03 January 2018, Sweetcrude, Abuja – Nigeria’s power grid collapsed on Tuesday night, leading to widespread blackout across the country.
The Ministry of Power, Works and Housing have explained that the collapse, the first in 2018, was due to a fire incident on the Escravos Lagos Pipeline System of the Nigerian Gas Processing and Transportation Company Limited.
The incident led to a shutdown of the pipeline that supplies gas to six thermal power plants resulting to the collapse of the country’s electricity grid.
According to a statement from the ministry issued on Wednesday, “The sudden loss of generation due to interruption in gas supply from these stations caused the national transmission grid to trip off around 20:20 on 2nd January 2018. The national transmission grid is owned and operated by the Transmission Company of Nigeria (TCN).
“It is regrettable that after a sustained period of increasing production and distribution of power since September 2017 to date, the Nigerian Gas Processing and Transportation Company Ltd reported a fire incident on its Escravos Lagos Pipeline System near Okada, Edo State on Tuesday, January 2, 2018.
“The incident requires a shutdown of the pipeline supplying gas to Egbin 1,320 megawatts; Olorunsogo NIPP 676MW; Olorunsogo 338MW; Omotosho NIPP 450MW; Omotosho 338 MW; and Paras 60MW power stations.”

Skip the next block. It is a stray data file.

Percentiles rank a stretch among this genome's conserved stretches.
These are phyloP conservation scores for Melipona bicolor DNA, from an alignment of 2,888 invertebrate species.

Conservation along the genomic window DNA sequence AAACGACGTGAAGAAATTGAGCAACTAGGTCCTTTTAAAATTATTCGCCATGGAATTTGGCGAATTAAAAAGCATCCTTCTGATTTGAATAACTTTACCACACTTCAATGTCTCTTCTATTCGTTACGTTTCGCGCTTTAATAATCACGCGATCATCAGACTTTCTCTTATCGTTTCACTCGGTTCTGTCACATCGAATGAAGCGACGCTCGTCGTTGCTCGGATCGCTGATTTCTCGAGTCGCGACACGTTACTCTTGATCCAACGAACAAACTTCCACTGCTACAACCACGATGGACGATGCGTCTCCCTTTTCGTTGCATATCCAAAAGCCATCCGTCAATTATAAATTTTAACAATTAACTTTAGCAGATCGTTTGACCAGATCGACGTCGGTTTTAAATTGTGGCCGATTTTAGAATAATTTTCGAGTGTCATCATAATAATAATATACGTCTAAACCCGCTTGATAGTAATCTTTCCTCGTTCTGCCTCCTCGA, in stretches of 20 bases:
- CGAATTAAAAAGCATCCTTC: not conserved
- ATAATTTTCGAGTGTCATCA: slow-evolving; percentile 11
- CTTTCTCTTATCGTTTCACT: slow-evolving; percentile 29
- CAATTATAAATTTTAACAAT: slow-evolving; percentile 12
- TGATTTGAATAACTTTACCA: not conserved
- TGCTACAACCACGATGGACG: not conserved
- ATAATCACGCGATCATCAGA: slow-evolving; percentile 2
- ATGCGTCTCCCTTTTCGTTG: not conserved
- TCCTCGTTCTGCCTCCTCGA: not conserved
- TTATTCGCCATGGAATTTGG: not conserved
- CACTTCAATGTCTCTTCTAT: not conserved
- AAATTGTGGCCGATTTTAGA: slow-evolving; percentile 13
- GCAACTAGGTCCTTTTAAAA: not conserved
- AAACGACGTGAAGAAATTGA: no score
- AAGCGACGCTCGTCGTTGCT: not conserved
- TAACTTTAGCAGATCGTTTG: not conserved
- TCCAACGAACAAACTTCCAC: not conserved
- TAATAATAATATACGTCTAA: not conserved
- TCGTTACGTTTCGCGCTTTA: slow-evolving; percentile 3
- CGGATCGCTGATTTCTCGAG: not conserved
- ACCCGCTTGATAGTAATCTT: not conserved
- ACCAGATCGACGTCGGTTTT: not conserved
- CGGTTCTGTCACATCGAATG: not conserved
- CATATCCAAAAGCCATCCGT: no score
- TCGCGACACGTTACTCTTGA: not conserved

Most of Nigeria’s power generation is from thermal power stations that use gas, according to the ministry.
Nigeria’s state oil firm, Nigerian National Petroleum Corporation (NNPC), which owns and operates the gas pipelines, is working to restore gas supply on the affected pipelines, the statement said.
“Once the national grid is restored, output from the hydroelectric power stations and all other unaffected gas-fired thermal power stations will be increased to the extent possible to minimize the impact of loss of generation from the affected power stations,” the statement said.
Nigeria’s electricity grid shut down several times last year, underscoring the instability of the country’s creaking power infrastructure.
Nigeria’s dilapidated power grid is often blamed for hobbling growth in Africa’s largest economy, despite efforts to improve it through privatization.
Many businesses and households have their own power generators, often costly and run on fuel, as a backup for the country’s frequent blackouts.